When her eldest son, Zachariah, served in the IDF, the family went through some rough times. "He loved the army, but when he saw one of his best friends killed right before his eyes, it was very painful for him," she recalls. "For three weeks he couldn’t stop seeing that image, of the friend dying right in front of his eyes, and it broke it. He decided to leave the army and spent two months in jail. During that time, he heard on the news that the tank of his friends had blown up. If he had stayed with them, he'd be dead. It really shook him up. I think it was from God; he was supposed to stay alive and not die."
And then, last March, Abed Aljabar decided to enlist too. "I was in a constant state of anxiety during Operation Protective Edge," Blanca says. "He didn't tell me where he was; and whenever we would meet and embrace, I'd think it may be for the last time, our last hug. I may never see him again. It's so hard."
Your son in fact is a Muslim Bedouin who is serving with Jews in the Israeli army.
"True, but when he serves in the army, he's not a Jew, Muslim or Christian. He fights for the country. He was born here, he feels like he belongs here. It's not a question of religion. In Chile, too, there are Jews, Muslims and Christians; had he grown up in Chile and enlisted in the army there, he would be fighting for Chile, not for any particular religion. He's simply a citizen of the country. We are Israelis, and most of the men in our village go to the army."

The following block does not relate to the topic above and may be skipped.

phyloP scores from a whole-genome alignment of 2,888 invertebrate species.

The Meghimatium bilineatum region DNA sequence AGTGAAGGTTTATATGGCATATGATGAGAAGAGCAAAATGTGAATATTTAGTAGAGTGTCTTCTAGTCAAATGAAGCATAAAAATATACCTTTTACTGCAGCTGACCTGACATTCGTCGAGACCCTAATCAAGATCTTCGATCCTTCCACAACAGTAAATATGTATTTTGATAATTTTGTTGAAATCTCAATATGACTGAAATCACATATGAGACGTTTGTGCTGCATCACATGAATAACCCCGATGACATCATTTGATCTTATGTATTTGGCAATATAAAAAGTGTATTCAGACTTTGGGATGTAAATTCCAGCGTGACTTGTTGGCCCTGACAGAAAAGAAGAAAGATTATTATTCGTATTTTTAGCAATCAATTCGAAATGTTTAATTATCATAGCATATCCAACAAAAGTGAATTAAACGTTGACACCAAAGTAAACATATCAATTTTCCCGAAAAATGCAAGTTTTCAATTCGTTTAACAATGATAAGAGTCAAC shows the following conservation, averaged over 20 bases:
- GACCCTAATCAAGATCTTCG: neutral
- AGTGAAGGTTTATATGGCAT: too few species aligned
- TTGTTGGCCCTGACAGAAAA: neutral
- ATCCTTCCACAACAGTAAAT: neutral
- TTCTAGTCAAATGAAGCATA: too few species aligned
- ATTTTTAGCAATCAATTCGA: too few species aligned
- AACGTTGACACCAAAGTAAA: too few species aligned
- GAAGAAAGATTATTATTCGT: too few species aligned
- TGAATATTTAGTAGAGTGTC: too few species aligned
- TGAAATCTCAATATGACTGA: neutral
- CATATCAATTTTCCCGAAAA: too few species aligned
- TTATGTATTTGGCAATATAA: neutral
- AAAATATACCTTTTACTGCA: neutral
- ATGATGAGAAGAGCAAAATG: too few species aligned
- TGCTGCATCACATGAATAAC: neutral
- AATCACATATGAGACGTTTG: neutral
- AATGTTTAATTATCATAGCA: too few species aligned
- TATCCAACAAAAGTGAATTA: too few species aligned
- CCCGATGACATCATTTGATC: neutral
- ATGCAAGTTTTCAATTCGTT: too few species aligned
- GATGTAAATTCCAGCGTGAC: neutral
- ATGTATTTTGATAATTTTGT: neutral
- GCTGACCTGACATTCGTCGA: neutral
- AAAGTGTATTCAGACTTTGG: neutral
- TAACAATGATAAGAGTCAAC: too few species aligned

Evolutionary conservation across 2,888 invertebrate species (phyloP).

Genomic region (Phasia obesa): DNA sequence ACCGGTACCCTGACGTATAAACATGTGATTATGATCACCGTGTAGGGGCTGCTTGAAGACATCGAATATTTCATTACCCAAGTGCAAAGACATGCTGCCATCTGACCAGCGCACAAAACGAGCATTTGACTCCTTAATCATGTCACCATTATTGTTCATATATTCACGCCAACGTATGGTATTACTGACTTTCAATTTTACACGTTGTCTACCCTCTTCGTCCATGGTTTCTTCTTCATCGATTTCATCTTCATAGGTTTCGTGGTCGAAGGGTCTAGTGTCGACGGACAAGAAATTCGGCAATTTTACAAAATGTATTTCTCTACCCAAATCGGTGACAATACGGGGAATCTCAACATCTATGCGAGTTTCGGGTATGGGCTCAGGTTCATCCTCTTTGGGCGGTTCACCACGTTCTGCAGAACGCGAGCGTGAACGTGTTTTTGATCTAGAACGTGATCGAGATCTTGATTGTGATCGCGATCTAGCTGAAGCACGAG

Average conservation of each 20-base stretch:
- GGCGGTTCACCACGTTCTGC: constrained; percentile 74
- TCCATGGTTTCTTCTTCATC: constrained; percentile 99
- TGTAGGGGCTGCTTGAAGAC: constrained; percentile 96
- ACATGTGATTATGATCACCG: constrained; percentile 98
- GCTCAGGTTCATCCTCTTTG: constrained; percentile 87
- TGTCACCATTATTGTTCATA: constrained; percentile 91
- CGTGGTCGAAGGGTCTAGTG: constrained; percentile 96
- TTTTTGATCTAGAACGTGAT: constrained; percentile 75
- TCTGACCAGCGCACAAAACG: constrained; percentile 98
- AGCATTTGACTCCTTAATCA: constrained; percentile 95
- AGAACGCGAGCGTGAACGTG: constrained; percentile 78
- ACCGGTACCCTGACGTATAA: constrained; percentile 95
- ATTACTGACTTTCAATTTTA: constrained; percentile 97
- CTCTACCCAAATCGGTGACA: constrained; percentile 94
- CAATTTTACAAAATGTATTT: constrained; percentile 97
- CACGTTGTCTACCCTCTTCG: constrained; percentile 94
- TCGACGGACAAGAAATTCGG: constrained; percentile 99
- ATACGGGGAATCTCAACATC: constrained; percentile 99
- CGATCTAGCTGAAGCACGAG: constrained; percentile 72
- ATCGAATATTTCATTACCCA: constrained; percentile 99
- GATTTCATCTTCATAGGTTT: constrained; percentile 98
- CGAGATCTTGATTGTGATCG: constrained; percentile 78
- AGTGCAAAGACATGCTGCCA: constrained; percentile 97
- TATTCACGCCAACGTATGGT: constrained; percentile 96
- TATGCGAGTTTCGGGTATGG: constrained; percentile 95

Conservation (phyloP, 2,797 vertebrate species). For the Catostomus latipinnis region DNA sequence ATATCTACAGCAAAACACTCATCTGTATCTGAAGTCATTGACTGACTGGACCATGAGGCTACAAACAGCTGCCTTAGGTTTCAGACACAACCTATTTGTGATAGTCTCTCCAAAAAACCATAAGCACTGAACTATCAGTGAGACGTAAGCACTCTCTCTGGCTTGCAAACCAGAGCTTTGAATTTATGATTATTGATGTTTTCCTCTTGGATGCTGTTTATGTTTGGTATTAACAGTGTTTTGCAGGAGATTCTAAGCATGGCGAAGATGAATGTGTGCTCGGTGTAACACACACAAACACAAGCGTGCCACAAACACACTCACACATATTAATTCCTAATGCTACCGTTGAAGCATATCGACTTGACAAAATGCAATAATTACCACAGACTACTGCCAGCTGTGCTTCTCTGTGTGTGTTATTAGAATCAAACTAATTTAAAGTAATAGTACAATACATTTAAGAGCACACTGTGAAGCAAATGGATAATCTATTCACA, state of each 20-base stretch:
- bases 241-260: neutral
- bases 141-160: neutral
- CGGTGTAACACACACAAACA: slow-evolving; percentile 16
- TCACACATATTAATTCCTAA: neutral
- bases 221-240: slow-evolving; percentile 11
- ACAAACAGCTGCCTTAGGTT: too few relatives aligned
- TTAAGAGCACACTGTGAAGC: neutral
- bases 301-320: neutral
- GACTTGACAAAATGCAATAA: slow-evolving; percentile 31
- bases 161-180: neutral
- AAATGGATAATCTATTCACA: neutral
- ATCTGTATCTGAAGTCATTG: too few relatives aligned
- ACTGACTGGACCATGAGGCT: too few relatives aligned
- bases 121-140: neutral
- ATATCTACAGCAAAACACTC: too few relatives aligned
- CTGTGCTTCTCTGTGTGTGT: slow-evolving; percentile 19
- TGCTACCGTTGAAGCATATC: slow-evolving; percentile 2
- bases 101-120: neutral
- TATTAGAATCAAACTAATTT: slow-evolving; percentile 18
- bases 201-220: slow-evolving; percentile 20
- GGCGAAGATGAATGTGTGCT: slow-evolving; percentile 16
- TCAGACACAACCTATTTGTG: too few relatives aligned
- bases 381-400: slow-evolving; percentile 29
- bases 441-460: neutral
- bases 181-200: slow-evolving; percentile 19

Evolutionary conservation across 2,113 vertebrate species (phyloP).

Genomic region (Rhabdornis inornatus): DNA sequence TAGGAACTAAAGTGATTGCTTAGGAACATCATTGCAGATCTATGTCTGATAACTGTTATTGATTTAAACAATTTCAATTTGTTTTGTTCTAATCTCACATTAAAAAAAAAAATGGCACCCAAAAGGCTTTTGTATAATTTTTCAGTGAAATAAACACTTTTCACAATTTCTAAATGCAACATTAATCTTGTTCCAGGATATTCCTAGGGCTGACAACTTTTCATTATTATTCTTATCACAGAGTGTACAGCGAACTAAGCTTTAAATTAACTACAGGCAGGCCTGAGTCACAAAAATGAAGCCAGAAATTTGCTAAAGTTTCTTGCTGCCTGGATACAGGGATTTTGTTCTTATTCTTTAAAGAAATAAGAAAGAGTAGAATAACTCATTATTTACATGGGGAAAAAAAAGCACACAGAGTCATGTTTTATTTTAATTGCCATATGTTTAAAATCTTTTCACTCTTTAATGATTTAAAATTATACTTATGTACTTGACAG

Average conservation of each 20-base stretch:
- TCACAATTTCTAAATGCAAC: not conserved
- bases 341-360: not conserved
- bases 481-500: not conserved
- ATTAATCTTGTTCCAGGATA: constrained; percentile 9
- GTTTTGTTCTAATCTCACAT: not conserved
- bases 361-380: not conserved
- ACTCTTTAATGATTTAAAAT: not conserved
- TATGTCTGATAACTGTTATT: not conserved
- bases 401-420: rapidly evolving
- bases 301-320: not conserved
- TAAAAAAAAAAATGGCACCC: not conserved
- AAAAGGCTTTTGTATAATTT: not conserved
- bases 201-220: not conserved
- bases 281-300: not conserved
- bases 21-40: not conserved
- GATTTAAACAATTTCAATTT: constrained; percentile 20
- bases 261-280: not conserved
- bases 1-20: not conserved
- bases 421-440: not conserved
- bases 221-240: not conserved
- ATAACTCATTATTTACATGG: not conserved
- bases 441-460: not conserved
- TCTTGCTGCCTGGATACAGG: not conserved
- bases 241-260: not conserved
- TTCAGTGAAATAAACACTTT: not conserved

A Muslim serving in the IDF isn't something that is taken for granted in Israel.
"That's the biggest problem in the country, the fact that religion takes center stage. We are one country, and everyone should be united. There's no need for barriers and boundaries between us. What difference does it make if someone's a Muslim, a Jew or a Christian?"
You grew up in Austria. Would you like to raise your children there?
"Not at all. My life is here in Israel. This is a country that cares about children; there's a concern here for family. In Austria, you can be thrown out into the streets with your children and no one will care about you. They're cold inside. I feel good in Israel. I spent seven years in Chile and I didn't feel at home."
Last Wednesday, Blanca was with her mother, who's in Israel on a visit, when her eldest son called and said: "Mother, you have to come home quickly. Soldiers are here." Blanca rushed home to the news that Abed had been seriously wounded on the Gaza border. "I called a cab and we went to Soroka Hospital. I could hardly breathe until I saw him," she says.
The journey to the hospital was the longest three hours of her life. "I imagined the worst. They told me his life was in danger and a harsh picture awaited me at the hospital: My son was connected to a lot of tubes. He seemed to be suffering. But I saw that his mind was strong and it gave me strength."
Did he tell you what happened there?